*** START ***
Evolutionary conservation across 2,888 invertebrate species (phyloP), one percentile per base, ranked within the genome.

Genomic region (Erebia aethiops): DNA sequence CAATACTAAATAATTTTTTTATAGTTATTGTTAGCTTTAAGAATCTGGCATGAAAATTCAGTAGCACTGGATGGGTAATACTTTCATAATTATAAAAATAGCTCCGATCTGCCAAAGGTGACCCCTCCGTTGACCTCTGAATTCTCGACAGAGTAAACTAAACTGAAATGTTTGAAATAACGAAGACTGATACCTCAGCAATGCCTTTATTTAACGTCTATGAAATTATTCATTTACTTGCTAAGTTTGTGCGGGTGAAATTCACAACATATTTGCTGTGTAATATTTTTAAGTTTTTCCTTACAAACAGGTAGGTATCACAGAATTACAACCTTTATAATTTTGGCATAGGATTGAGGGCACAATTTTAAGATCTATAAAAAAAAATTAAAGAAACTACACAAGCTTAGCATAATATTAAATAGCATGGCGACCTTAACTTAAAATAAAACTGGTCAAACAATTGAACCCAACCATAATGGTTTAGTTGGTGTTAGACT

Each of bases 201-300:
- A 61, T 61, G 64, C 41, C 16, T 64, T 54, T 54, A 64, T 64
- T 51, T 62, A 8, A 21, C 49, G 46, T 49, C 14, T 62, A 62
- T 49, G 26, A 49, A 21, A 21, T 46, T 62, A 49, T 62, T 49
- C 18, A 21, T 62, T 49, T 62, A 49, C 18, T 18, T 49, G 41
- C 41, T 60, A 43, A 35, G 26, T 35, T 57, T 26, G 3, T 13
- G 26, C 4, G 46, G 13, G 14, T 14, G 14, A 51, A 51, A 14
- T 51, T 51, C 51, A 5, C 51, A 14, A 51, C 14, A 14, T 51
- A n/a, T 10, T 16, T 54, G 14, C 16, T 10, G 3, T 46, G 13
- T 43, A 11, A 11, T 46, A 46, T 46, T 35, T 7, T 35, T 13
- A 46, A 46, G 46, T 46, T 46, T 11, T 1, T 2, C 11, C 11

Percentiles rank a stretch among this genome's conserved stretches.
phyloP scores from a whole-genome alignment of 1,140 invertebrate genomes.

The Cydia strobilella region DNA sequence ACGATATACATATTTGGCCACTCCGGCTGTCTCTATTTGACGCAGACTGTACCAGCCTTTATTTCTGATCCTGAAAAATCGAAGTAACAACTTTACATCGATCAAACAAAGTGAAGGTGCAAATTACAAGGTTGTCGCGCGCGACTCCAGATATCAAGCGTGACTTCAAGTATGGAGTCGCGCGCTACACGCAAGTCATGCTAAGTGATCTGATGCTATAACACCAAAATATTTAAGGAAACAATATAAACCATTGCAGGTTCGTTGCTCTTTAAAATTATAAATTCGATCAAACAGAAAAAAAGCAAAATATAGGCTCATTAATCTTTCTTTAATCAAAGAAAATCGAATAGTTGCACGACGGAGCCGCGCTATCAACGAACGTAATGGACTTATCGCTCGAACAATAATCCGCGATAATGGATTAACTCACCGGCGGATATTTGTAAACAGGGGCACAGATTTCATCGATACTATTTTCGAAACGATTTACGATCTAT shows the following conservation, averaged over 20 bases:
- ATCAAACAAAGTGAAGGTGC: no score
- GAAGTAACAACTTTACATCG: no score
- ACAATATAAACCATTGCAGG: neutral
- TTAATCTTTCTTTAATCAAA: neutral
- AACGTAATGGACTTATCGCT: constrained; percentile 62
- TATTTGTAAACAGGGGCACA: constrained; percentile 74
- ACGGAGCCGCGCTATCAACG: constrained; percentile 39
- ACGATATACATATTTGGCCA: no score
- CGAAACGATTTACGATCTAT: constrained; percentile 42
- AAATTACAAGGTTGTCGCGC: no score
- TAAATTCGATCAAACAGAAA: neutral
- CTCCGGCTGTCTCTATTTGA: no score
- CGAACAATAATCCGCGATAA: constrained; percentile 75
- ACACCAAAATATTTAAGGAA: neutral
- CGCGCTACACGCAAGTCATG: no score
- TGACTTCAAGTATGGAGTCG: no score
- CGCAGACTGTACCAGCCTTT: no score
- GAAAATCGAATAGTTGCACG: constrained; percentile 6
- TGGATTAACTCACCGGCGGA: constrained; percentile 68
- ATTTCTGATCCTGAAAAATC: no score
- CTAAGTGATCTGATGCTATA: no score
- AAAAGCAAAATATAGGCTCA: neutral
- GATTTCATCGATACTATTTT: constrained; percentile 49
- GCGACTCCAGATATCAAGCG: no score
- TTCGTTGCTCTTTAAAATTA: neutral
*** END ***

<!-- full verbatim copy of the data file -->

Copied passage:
Evolutionary conservation across 2,888 invertebrate species (phyloP), one percentile per base, ranked within the genome.

Genomic region (Erebia aethiops): DNA sequence CAATACTAAATAATTTTTTTATAGTTATTGTTAGCTTTAAGAATCTGGCATGAAAATTCAGTAGCACTGGATGGGTAATACTTTCATAATTATAAAAATAGCTCCGATCTGCCAAAGGTGACCCCTCCGTTGACCTCTGAATTCTCGACAGAGTAAACTAAACTGAAATGTTTGAAATAACGAAGACTGATACCTCAGCAATGCCTTTATTTAACGTCTATGAAATTATTCATTTACTTGCTAAGTTTGTGCGGGTGAAATTCACAACATATTTGCTGTGTAATATTTTTAAGTTTTTCCTTACAAACAGGTAGGTATCACAGAATTACAACCTTTATAATTTTGGCATAGGATTGAGGGCACAATTTTAAGATCTATAAAAAAAAATTAAAGAAACTACACAAGCTTAGCATAATATTAAATAGCATGGCGACCTTAACTTAAAATAAAACTGGTCAAACAATTGAACCCAACCATAATGGTTTAGTTGGTGTTAGACT

Each of bases 201-300:
- A 61, T 61, G 64, C 41, C 16, T 64, T 54, T 54, A 64, T 64
- T 51, T 62, A 8, A 21, C 49, G 46, T 49, C 14, T 62, A 62
- T 49, G 26, A 49, A 21, A 21, T 46, T 62, A 49, T 62, T 49
- C 18, A 21, T 62, T 49, T 62, A 49, C 18, T 18, T 49, G 41
- C 41, T 60, A 43, A 35, G 26, T 35, T 57, T 26, G 3, T 13
- G 26, C 4, G 46, G 13, G 14, T 14, G 14, A 51, A 51, A 14
- T 51, T 51, C 51, A 5, C 51, A 14, A 51, C 14, A 14, T 51
- A n/a, T 10, T 16, T 54, G 14, C 16, T 10, G 3, T 46, G 13
- T 43, A 11, A 11, T 46, A 46, T 46, T 35, T 7, T 35, T 13
- A 46, A 46, G 46, T 46, T 46, T 11, T 1, T 2, C 11, C 11

Percentiles rank a stretch among this genome's conserved stretches.
phyloP scores from a whole-genome alignment of 1,140 invertebrate genomes.

The Cydia strobilella region DNA sequence ACGATATACATATTTGGCCACTCCGGCTGTCTCTATTTGACGCAGACTGTACCAGCCTTTATTTCTGATCCTGAAAAATCGAAGTAACAACTTTACATCGATCAAACAAAGTGAAGGTGCAAATTACAAGGTTGTCGCGCGCGACTCCAGATATCAAGCGTGACTTCAAGTATGGAGTCGCGCGCTACACGCAAGTCATGCTAAGTGATCTGATGCTATAACACCAAAATATTTAAGGAAACAATATAAACCATTGCAGGTTCGTTGCTCTTTAAAATTATAAATTCGATCAAACAGAAAAAAAGCAAAATATAGGCTCATTAATCTTTCTTTAATCAAAGAAAATCGAATAGTTGCACGACGGAGCCGCGCTATCAACGAACGTAATGGACTTATCGCTCGAACAATAATCCGCGATAATGGATTAACTCACCGGCGGATATTTGTAAACAGGGGCACAGATTTCATCGATACTATTTTCGAAACGATTTACGATCTAT shows the following conservation, averaged over 20 bases:
- ATCAAACAAAGTGAAGGTGC: no score
- GAAGTAACAACTTTACATCG: no score
- ACAATATAAACCATTGCAGG: neutral
- TTAATCTTTCTTTAATCAAA: neutral
- AACGTAATGGACTTATCGCT: constrained; percentile 62
- TATTTGTAAACAGGGGCACA: constrained; percentile 74
- ACGGAGCCGCGCTATCAACG: constrained; percentile 39
- ACGATATACATATTTGGCCA: no score
- CGAAACGATTTACGATCTAT: constrained; percentile 42
- AAATTACAAGGTTGTCGCGC: no score
- TAAATTCGATCAAACAGAAA: neutral
- CTCCGGCTGTCTCTATTTGA: no score
- CGAACAATAATCCGCGATAA: constrained; percentile 75
- ACACCAAAATATTTAAGGAA: neutral
- CGCGCTACACGCAAGTCATG: no score
- TGACTTCAAGTATGGAGTCG: no score
- CGCAGACTGTACCAGCCTTT: no score
- GAAAATCGAATAGTTGCACG: constrained; percentile 6
- TGGATTAACTCACCGGCGGA: constrained; percentile 68
- ATTTCTGATCCTGAAAAATC: no score
- CTAAGTGATCTGATGCTATA: no score
- AAAAGCAAAATATAGGCTCA: neutral
- GATTTCATCGATACTATTTT: constrained; percentile 49
- GCGACTCCAGATATCAAGCG: no score
- TTCGTTGCTCTTTAAAATTA: neutral